5 Summer Sleep Tips for Babies and Kids - Baby Chick
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5 Summer Sleep Tips for Babies and Kids

Kids' sleep routines getting thrown off by fun summer plans? Follow these summer sleep tips to help your littles get their rest this season.

Updated April 24, 2024

by Jamie Labbe

Pediatric Sleep Specialist

Summer is here, and it is HOT. Many parents worry about weekend travel, late sunsets, and frequent BBQs, derailing the wonderful sleep routine they’ve worked on all winter. This fear is entirely well-founded; summer sleep is HARD. Between the travel excitement, increased outside play, and late bedtimes, it’s easy for schedules and routines to fall by the wayside (intentionally or unintentionally).

But even though it’s summer, babies and young children still need to get plenty of sleep. If you’re committed to maintaining some healthy sleep habits this summer (while also living your best life), it’s possible. With some strategic planning and firm boundaries, you can keep sleep on track this summer. Follow these summer sleep tips below!

5 Tips for Getting Babies and Children to Sleep in the Summer Months

Make the bedrooms cool and dark.

Since the production of melatonin – our sleepy hormone – is impacted by light, having a super dark bedroom will make it easier for your child to fall asleep and stay asleep even with the extra hours of sunlight. It should be as dark during the day for naps as at night. You may have to get a little creative here. I highly recommend getting blackout curtains if you don’t already have them. Sometimes, even that isn’t enough. I’ve worked with families using tinfoil to block the window, tacks, and tape to bolster the sides, and towels to keep out light from under the door.

It is also important to ensure your child’s bedroom is cool. It doesn’t take much for the room to warm up during the day in the hot summer months. The optimal temperature for summer sleep (or any season!) is between 68°-72°F. If you cannot keep it that cool in the house, consider using a fan, lighter pajamas, and fewer blankets (when appropriate).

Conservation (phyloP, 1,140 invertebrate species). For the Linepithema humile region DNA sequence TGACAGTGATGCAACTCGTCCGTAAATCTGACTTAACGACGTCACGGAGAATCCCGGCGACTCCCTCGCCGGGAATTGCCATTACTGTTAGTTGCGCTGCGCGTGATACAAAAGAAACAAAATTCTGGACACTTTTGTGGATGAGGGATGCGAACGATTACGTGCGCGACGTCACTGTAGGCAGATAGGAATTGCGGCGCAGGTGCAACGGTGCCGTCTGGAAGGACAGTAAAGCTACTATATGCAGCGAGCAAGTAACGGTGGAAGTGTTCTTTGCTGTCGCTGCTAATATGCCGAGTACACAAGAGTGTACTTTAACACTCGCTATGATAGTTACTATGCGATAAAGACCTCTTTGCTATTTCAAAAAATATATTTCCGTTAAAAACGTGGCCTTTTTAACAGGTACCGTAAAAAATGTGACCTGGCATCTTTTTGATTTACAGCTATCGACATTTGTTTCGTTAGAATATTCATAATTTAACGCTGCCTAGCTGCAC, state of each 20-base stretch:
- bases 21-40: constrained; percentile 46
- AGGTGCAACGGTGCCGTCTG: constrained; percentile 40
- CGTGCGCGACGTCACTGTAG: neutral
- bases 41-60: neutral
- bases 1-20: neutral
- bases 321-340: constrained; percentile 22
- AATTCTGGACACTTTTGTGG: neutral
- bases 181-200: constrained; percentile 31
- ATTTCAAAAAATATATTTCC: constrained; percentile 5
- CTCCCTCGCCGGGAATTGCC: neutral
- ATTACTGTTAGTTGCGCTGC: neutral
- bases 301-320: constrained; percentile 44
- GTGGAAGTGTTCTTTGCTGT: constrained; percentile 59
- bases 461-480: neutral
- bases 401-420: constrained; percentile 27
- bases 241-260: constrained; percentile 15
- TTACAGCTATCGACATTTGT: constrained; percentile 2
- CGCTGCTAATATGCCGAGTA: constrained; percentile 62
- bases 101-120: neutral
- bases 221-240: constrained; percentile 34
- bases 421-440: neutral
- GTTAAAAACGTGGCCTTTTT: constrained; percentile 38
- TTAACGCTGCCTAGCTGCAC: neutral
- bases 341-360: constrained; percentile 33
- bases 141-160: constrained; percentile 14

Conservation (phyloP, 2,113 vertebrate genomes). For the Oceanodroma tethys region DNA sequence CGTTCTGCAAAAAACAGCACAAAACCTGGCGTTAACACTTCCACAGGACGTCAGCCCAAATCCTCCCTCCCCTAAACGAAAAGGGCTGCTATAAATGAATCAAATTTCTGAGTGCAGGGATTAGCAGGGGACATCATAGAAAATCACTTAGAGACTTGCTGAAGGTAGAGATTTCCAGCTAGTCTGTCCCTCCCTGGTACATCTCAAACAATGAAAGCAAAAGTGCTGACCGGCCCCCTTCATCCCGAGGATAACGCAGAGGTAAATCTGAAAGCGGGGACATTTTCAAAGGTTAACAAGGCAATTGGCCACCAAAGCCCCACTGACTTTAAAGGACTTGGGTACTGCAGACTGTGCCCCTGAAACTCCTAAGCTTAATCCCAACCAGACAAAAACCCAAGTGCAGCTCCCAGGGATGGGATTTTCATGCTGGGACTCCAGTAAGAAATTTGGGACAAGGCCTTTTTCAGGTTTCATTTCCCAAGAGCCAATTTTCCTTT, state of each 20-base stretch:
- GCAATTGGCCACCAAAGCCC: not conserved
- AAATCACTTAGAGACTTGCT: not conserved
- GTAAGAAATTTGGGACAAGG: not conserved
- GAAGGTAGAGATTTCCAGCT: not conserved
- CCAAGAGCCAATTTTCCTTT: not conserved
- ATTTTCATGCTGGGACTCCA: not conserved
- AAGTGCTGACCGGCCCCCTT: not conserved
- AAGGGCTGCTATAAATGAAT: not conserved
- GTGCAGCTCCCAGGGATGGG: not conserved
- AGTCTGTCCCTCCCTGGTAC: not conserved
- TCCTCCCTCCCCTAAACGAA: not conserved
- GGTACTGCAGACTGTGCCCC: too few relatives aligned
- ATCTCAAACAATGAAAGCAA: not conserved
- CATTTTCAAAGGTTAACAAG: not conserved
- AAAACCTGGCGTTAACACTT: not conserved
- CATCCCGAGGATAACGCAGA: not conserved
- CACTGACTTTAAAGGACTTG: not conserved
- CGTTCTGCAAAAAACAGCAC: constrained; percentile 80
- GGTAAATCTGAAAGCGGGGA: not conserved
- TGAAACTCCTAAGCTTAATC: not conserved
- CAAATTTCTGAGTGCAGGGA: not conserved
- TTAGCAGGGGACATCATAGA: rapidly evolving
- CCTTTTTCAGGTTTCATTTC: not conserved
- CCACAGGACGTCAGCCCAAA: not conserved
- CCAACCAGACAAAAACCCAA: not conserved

Maintain a good bedtime routine.

Just because it’s summer doesn’t mean you can’t continue your bedtime routine as usual. Sure, you may have a late night here and there, and your little one will fall asleep in the car on the way home, but when possible, giving your child the predictability of a routine to fall back on will significantly help summer sleep stay on track. (It will also help ease the transition when school starts again in the fall!)

Schedule downtime.

One of parents’ biggest mistakes during the summer is over-scheduling themselves and their children. While it is important to be outside enjoying the sunshine and many summer activities, prioritizing rest is also important. Babies and young children can quickly become overstimulated, so it’s important to honor naps and quiet time. If your child is still napping, having at least 30 minutes of downtime before trying for a nap or going to bed can help your child fall asleep. Giving your child’s body a chance to slow down is important; if you told me right after I walked out of the gym that I was supposed to lay down and fall asleep right away, I’d struggle, too!

Even if your child is no longer napping, quiet time is still helpful! Plan for at least 30-60 minutes during the day so that everyone can take some time to recharge their batteries. This may not happen every day, but if you can make it a habit 80% of the time, you’ll all be better for it!

Stay consistent when traveling.

It’s easy to bend to limitations and pressures around sleep during summertime travels. Maybe you’re sharing a room with your kiddos in a hotel or staying with family members who are light sleepers. If you begin to relax your boundaries and let your little one into bed with you when this is not something you usually allow or start feeding them all night long to keep them from crying out, you can see how easily a slip can turn into a slide. Older toddlers may test your boundaries around this: are the rules at Grandma’s house the same as those at home? Maintain structure and hold firm to your priorities as much as possible, and summer sleep should stay on track when you’re back home.

Honor the importance of sleep.

While summertime often means more travel, more activities, and a busier time, you can still prioritize sleep. Each child is different in how they react to changes in their schedule and how well they will sleep on the go. Especially if your child is a bit more sensitive, giving them the best environment to sleep in as often as possible can make a difference in keeping sleep on track. If your child is on multiple naps, prioritize having the first one at home if possible. It will make for a more pleasant child as you go about your fun summer activities!

While it is true that the best-laid plans often go wrong, that doesn’t mean that you cannot strive to keep sleep on track this summer. Be honest about your priorities and not fear voicing them to friends and family. Enjoy the sunshine, travel, and quality time, but enjoy that sleep too!

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Jamie Labbe Pediatric Sleep Specialist
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Jamie is a Certified Pediatric Sleep Coach and owner of Oh Baby Consulting where she offers personalized, gentle sleep solutions to exhausted families nationwide. With a background in child development… Read more

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